“I also want to get someone who fits the values and the traditions of Marquette,” Lovell said.
Other priorities upon Lovell’s entrance include ensuring a Marquette education is accessible and affordable “to all” and enriching the student experience on campus.
“I’m also looking to help improve and enhance the already strong student experience at Marquette,” Lovell said. “I think we need to look at constructing new facilities and developing more programming on campus for the students.”
Beyond the walls of Marquette, Lovell plans to fasten stronger ties between the university and greater Milwaukee so that students continue to play an active role in addressing social problems plaguing the community.
“Given my strong existing relationships with the Milwaukee community, I really want to plan on strengthening Marquette’s involvement within Milwaukee, particularly with strong focus on leadership expressed in service to others,” Lovell said. “Marquette is already nationally known for service and learning and community engagement, and I plan to increase those efforts to help solve many of the social problems right here in Milwaukee.”
Both the university’s affinity for service and its commitment to promoting a life of faith have resonated with Lovell and piqued his interest in the presidency, he said.
“My faith has always served as a cornerstone of my life, and having the ability to openly practice my beliefs in my professional career is something that I’ve always wanted to do,” Lovell said. “Likewise, servant leadership is at the fundamental core of what I believe in and practice.”
The opportunity to blend his personal faith with his professional career was the force that transplanted him across town to Marquette, he said.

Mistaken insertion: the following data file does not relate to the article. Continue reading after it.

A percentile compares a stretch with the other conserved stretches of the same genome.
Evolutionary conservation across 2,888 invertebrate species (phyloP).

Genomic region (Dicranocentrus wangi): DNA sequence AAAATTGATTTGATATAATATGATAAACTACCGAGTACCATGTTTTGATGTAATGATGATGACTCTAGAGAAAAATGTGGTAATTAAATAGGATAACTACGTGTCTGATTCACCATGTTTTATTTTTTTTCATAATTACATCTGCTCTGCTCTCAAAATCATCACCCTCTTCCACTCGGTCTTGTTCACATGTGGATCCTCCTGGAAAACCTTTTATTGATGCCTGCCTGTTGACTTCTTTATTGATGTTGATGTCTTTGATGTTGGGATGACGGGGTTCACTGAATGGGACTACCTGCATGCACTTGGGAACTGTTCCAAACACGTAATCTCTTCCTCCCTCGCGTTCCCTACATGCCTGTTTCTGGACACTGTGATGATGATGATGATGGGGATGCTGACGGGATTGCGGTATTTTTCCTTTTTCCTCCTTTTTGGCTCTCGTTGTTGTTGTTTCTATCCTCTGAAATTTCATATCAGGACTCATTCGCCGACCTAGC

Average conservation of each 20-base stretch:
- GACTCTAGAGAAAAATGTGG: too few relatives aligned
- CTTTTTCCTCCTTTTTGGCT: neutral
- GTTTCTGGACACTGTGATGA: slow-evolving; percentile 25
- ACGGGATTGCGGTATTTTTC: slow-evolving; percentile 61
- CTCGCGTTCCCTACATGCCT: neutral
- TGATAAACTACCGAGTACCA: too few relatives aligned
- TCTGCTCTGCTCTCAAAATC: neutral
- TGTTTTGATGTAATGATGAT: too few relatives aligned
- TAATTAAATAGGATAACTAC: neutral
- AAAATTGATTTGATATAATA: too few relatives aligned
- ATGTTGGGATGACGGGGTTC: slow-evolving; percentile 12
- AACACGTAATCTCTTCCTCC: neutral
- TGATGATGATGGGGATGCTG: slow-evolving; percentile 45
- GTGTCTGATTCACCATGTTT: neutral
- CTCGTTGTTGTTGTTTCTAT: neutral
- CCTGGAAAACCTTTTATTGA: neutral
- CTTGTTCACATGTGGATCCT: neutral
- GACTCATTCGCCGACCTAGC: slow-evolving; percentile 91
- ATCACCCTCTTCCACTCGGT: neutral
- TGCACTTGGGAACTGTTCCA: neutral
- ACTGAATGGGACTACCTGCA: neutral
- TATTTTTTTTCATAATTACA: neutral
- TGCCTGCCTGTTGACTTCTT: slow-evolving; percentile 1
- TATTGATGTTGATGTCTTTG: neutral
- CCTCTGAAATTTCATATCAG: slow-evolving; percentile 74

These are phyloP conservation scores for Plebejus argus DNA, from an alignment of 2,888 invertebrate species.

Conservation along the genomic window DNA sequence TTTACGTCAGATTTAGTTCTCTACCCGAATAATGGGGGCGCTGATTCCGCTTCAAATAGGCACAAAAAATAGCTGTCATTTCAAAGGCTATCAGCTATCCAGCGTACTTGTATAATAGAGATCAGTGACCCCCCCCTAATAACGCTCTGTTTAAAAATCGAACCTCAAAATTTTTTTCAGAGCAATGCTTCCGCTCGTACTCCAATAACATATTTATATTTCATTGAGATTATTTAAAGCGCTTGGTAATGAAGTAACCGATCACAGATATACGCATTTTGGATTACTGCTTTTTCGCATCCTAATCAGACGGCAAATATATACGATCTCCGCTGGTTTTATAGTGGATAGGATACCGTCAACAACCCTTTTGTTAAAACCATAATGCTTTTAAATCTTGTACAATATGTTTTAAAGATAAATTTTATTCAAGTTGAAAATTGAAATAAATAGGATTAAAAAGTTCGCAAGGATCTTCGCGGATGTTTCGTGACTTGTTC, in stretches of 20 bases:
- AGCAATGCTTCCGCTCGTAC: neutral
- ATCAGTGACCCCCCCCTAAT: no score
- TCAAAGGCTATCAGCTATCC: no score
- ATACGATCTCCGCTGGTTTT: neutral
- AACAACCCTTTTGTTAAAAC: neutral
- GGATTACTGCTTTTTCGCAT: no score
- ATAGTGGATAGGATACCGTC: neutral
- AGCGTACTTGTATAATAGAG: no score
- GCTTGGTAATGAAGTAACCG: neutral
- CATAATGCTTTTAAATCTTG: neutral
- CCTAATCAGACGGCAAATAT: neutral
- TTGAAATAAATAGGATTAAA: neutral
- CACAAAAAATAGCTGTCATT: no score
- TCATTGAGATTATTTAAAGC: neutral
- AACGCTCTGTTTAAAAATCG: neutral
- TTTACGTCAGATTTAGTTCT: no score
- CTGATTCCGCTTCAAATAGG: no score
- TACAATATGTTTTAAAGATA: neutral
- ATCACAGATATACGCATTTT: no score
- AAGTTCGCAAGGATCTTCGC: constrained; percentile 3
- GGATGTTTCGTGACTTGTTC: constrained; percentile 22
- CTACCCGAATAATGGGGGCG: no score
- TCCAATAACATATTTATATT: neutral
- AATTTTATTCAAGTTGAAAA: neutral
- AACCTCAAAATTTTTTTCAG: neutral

“There was nothing (at UWM) that drove me here,” Lovell said.
As Lovell gradually transitions between universities, the close of his tenure at UWM will largely focus on finalizing the university’s strategic plan and academic planning and preparing its budget for a new budgeting cycle, according to Thomas Luljak, vice chancellor of university relations and communications at UWM.
Luljak acknowledged that UWM’s campus community and even Lovell, himself, was surprised by his decision to move the five miles to Marquette. But as they bid farewell to their chancellor, UWM faculty, staff and students are determined to build upon Lovell’s “good work,” particularly his initiatives related to campus innovation and collaboration with industry, Luljak said.
“One of the great things that we have in place that we know will continue are the many, many partnerships with Wisconsin businesses,” Luljak said, citing General Electric, Johnson Controls Inc. and Wisconsin Energy Corp. as examples. “The work that Mike and others have done in terms of opening up our research laboratories and creating a synergy between our faculty and industry is really quite remarkable.”
Erica Breunlin is a staff reporter at BizTimes Milwaukee.